Biloba Fails Erection Test
June 2, 1998. A double blind study of oral treatment with ginkgo
biloba extract for erectile dysfunction in men with suspected vascular-related
impotence has failed to find any striking benefits.
the start of the trial, 32 men received a standardized diagnostic work-up.
Then they were either given 240 mg of ginkgo biloba extract per day
Twenty-three patients took part in a 24-week
treatment cycle. Nine patients had dropped out. The researchers say:
"In contrast to an uncontrolled pilot study, a placebo-controlled,
double-blind evaluation could not prove any benefit from treatment with
oral Ginkgo biloba extract for patients with erectile dysfunction."
Michael H. Sohn et al: Randomized Placebo-Controlled Study on the
Effects of Oral Treatment with Ginkgo Biloba Extract in Patients with
Uro's Office, MUSE "Disappoints"
June 2, 1998. Published clinical trials of MUSE (Intraurethral
alprostadil) for treating erectile dysfunction (ED) show good results.
But a team of urologists decided to investigate further after seeing
disappointing results in their own clinical practice. They decided to
run their own trial.
OK for "Mild" ED
They recruited 115 male patients, all about
65 years old and all with a regular sexual partner. About half of the
patients were college-educated. On a scale of 1 to 10, they rated their
health at 8.1, but their sexual functioning at 3.5. Most of the men
had either had surgical treatment for prostate cancer or suffered from
The men received in-office treatment with increasing
doses of MUSE. After use, the men gave a self-rating on penile rigidity
from 1 to 5, plus a personal level of comfort rating. The ratings 4
and 5 were considered sufficient for intercourse. The patients also
received blood pressure checks at 15-minute intervals.
Peak rigidity was achieved at 30 minutes with
a score of 2.6 at 250 mcg, 2.4 at 500 mcg, and 2.9 at 1000 mcg. Only
27% of the patients achieved rigidity sufficient for intercourse despite
being challenged to the highest doses.
According to the researchers, discomfort was
maximal at 15 minutes with ratings of 3.5 (250 mcg), 3.7 (500 mcg),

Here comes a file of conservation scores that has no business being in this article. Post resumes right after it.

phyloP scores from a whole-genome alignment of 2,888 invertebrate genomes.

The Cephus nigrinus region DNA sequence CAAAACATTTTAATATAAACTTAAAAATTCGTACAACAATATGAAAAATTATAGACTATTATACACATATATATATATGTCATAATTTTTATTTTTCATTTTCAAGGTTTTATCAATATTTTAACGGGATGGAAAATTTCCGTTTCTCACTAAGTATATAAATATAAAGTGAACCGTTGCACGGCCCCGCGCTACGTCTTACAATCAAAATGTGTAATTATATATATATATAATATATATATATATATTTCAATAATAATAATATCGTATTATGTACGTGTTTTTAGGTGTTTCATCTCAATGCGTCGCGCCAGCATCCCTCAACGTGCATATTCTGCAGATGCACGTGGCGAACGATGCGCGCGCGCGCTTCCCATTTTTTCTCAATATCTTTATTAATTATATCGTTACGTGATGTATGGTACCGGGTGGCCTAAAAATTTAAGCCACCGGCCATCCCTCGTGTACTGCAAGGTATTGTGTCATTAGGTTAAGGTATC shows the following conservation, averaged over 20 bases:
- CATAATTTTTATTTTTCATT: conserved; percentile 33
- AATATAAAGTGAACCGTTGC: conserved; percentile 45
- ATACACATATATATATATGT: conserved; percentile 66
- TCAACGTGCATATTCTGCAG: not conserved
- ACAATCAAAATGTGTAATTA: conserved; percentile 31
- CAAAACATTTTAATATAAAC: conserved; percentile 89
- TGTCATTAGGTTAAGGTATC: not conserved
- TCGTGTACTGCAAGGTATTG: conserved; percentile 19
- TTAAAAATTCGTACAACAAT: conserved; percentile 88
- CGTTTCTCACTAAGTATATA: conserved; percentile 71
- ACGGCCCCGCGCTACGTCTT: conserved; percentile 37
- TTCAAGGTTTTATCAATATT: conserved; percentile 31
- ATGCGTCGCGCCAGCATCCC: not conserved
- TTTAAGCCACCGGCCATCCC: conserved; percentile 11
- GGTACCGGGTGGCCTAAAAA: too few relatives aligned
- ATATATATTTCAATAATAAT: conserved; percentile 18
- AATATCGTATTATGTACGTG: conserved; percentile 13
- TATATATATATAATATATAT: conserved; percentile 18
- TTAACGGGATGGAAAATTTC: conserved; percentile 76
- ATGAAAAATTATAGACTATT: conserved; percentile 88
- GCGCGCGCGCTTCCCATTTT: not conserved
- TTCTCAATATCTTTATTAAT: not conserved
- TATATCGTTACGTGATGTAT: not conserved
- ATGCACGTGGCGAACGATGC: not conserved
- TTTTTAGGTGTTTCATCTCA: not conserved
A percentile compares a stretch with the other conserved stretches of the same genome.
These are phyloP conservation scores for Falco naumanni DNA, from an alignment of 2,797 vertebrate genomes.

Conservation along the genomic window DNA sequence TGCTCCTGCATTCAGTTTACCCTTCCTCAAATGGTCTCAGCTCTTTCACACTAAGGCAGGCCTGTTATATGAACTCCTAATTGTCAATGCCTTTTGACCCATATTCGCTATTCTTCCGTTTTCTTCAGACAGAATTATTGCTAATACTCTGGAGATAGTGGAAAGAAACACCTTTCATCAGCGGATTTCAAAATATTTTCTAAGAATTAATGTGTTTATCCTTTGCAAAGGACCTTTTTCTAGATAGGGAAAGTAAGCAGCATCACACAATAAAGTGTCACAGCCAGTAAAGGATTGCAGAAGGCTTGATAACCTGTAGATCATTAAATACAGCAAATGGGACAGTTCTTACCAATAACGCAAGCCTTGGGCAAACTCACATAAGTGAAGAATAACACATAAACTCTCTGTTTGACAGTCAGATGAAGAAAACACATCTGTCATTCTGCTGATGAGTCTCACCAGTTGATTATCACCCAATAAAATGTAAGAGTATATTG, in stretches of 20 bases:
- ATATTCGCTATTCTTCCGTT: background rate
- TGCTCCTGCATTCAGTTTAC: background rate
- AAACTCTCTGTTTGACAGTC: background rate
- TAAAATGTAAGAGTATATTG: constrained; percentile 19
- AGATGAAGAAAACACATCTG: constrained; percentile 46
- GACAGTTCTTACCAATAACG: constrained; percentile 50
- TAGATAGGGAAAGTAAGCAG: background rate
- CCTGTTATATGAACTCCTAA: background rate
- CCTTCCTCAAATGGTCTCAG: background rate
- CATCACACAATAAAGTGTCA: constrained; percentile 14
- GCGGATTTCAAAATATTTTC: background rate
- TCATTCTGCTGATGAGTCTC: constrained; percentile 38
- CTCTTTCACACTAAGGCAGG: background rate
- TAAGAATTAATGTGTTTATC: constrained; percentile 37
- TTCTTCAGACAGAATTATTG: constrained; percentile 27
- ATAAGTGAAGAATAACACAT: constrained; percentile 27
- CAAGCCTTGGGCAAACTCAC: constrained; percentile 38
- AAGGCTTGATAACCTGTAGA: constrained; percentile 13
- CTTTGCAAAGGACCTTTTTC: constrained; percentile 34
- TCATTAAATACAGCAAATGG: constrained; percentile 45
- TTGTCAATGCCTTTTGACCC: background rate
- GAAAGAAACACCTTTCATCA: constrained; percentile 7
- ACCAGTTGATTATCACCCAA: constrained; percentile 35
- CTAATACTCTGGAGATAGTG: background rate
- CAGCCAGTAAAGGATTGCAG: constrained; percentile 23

and 4.2 (1000 mcg). Blood pressure decreased significantly at 15 and
30 minutes. Penile pain and burning were the most common adverse events.
At follow-up, according to the researchers only 18.6% of the patients
continued to use the system, while the majority chose alternate treatments.
The investigators concluded: "For a variety
of possible reasons efficacy in a controlled clinical trial has not
translated into clinical usefulness of the MUSE system for the majority
of our patients suffering from ED." Pat F. Fulgham et al, Disappointing
Results with Transurethral Alprostadil in Men with Erectile Dysfunction
(ED) in a Urology Practice Setting
How many physicians will prescribe Vasomax (oral phentolamine) now
that Viagra is widely available? In a recent study, out of 148 patients
who took 40 mg of oral phentolamine, 50 (34%) responded. Out of 145
patients on placebo, 30 (21%) responded.
Wins Over Placebo by 5 to 1
Vasomax, the researchers conclude, is safe and
effective for minimal erectile dysfunction. They also report that ten
percent of those who received the drug experienced side effects including
headache and facial flushing.
Of a total of 3,361 men who had severe erectile dysfunction (ED), 60%
involved males with organic ED, 15% had psychogenic problems, and 25%
had mixed difficulties. These men made up the population of patients
tested in a total of 10 separate studies whose results were then merged
for purposes of "meta-analysis."
The studies were double-blind, placebo-controlled,
fixed dose or flexible dose studies. Over an 8-week period, patients
took sildenafil or placebo, as needed, 1 hour prior to sexual activity.
The frequency of penetration and the frequency of maintained erections
was assessed at baseline and at week 8 using the 15-item self- administered
International Index of Erectile Function.
Responses were from 0 (did not attempt intercourse)
or 1 (almost never/never) to 5 (almost always/always). Severe ED was
defined as a baseline score of 0 or 1.
In this analysis, responders were defined as
patients who had a score greater than 4 or those whose final score increased
by greater than 1. Of 819 men on sildenafil, 377 (46%) had a score greater
than 4 on penetration and 393 (48%) had a score greater than 4 on maintaining
an erection. Placebo responders averaged 8%.
Responders who had a final score increase greater
than 1 averaged from 71% to 73%. According to the investigator, the
results of this meta-analysis of sildenafil at 50 and 100 mg doses show
it is effective in men with severe ED. Meta-Analysis of the Efficacy
of Sildenafil (ViagraTM) in the Treatment of Severe Erectile Dysfunction
August 6, 1998. Page modified December 26, 1998
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